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Dick Bové Will "Do It Live" No Longer

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You people have really done it now. Yesterday Dick Bové went on CNBC right after Wells Fargo had announced earnings, at which time he described the bank as a "standout" and one that had its loan losses "under control." Boves followed this up by downgrading WFC from neutral to sell. No big D, she thought, but apparently some people begged to differ! DiBo was taken to task for the sharp sell off in Wells (and the market in gen) and now, because the relentless bitching just will not quit, she's decided she's going to pack up her act and leave. According the Rochdale analyst, we will no longer be treated to her analysis of a company she hasn't yet analyzed. Now, she's going to start doing her homework before appearing on television to make recommendations and what's more? She's no longer going to play the game where Michelle Caruso Cabrera names a company and she blurts out the first word the comes into her head.

Prominent banking analyst Dick Bove, who caused a stir Wednesday with seemingly contradictory remarks on Wells Fargo, has decided he'll no longer provide immediate earnings commentary on air.
"I'm not going to do it anymore. I'm going to have to see the numbers before I go on air," Bove told Dow Jones Newswires Thursday. "It creates an untenable situation."

Bove, a prolific analyst who is widely followed but doesn't usually generate such a big reaction with his research, said Thursday that it took him six hours to digest Wells Fargo's quarterly earnings after his CNBC appearance. He also acknowledged the risks of rapid-fire earnings comments on television.
"Once I went through the numbers, it was evident to me that this company's earning power was lower," Bove said Thursday.
Late Wednesday, he had said that what CNBC wants "is a quick reaction to a number, that's what they want," contending there wasn't a conflict between the statements.
CNBC declined to comment Thursday on Bove.


Dick Bové: Wells Fargo Is Managed Great If You Don't Take Into Account The Horrible Customer Service I've Received On Several Occasions, For Which Heads Should Roll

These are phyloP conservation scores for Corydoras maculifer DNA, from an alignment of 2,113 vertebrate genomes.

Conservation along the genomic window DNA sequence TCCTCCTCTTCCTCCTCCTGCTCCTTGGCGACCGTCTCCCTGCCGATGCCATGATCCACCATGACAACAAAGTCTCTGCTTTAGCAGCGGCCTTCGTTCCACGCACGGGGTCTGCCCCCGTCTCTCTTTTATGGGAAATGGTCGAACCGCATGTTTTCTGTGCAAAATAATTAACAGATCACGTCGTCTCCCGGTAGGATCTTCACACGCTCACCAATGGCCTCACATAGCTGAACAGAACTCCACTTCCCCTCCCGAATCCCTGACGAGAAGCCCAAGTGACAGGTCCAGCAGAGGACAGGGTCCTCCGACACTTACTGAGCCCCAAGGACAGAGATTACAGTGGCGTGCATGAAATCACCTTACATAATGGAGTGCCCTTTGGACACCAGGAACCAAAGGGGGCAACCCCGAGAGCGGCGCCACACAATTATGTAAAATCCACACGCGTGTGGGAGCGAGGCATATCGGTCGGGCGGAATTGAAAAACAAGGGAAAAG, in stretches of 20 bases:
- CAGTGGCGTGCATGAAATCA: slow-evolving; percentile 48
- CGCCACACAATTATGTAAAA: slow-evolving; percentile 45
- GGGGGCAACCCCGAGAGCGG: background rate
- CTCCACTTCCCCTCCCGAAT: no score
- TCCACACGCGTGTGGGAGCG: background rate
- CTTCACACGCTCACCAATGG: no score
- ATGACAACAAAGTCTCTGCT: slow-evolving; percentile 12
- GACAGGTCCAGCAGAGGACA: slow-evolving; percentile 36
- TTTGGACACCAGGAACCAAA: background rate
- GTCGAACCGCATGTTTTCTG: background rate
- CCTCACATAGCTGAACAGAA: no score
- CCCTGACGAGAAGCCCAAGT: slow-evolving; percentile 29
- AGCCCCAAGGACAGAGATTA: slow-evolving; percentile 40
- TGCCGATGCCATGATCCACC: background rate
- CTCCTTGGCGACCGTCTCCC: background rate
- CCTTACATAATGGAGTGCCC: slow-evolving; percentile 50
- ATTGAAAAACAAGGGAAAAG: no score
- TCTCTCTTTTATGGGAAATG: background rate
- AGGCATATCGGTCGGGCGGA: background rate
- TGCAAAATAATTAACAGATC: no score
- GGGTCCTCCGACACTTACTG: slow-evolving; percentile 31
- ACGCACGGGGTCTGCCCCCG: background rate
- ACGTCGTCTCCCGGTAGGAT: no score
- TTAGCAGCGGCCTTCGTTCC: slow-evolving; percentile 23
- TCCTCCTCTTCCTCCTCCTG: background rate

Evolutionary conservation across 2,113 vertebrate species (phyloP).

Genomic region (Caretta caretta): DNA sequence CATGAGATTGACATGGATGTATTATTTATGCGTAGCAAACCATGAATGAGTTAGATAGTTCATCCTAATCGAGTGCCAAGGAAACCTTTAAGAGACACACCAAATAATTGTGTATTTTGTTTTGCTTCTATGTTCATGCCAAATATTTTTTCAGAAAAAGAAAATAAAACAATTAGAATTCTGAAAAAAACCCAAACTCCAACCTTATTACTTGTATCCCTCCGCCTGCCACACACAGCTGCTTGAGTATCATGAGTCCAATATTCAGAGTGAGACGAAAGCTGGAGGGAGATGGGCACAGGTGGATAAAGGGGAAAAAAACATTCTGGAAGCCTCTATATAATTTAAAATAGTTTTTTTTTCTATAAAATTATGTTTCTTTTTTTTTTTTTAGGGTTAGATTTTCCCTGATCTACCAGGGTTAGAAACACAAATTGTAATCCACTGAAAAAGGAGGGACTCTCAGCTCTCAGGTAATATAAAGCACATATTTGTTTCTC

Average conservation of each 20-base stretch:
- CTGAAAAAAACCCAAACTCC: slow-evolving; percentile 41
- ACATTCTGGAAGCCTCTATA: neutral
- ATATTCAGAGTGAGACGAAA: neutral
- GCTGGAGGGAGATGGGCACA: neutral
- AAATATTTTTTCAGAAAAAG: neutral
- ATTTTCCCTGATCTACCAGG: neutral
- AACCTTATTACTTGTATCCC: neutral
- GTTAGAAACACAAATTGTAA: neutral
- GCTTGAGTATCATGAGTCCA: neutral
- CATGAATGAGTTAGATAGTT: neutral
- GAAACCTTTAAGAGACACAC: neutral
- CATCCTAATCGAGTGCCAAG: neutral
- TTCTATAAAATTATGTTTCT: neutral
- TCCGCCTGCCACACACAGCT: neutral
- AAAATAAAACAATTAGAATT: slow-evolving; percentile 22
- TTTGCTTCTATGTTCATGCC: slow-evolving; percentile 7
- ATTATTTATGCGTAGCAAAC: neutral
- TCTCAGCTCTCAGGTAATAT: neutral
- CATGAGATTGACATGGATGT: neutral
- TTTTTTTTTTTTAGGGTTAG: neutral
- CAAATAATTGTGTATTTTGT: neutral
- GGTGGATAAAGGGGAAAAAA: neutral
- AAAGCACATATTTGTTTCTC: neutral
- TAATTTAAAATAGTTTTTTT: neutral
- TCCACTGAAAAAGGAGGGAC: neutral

Picture this. You're world-renonwn bank analyst Dick Bové, famous for, among other things, issuing a report in summer 2008 about which banks were "next" to fail, not rolling over and taking it when Citigroup tried to screw you good, and standing by Ken Lewis when literally no one else (including his board) would. When you walk into rooms, people notice. More often than not, they ask you to pose for pictures, kiss their babies, sign their tits. Some have fainted in your presence. You're the fifth Beatle, Justin Bieber, and George Clooney, all wrapped into one devastating little package.  It should go without saying that an appearance by you at your local branch bank, to cash six-figure checks, as you often do, would be call for a red carpet and the crème de la crème of customer service, right? Apparently wrong. The following is an accounting of Dick Bové's experiences as Wells Fargo customer. (Originally he banked with Wachovia, who he had only good things to say about. Sadly, the same cannot be said for the degenerates he's encountered at WFC.) * "Dick Kovacevich, Wells retired CEO, felt strongly that customers should be greeted when they entered the branch and that the visit should be a positive experience. I can honestly state that no one ever greeted me when I entered my local branch. In fact, on one occassion, when I needed to speak with a platform person, I never got the opportunity. The bank officer made me wait a bit; came out of his office and entered the public bathroom; and left the bank." * "On a second occasion, I entered the branch with a low six figure check. I needed some information concerning more than one issue related to the deposit. After searching out an employee, I was told that he could not handle the transactions...It is interesting to note that no one at the branch suggested any investment to me but simply deposited the check. No one ever called me to indicate that there was over six figures sitting in a no interest checking account." * "What my Wells Fargo experience suggests is that a successful bank is one that keeps seeking new customers and selling them more products and not getting bogged down by offering service...My interaction with Wells has been an enlightening experience." Does Dick Bové "rate banks based on one person's anecdotal experience"? No, at this time he does not. If he did though, a bank--if you can call it that-- named Wells Fargo would be up shit's creek right about now. Because in the scenario in which DB did assign ratings based on his own interactions with management, WFC would have a giant red "U" across its chest, for "unacceptable" and caution tape around its buildings which would in turn be condemned and schedule for demolition at 9AM.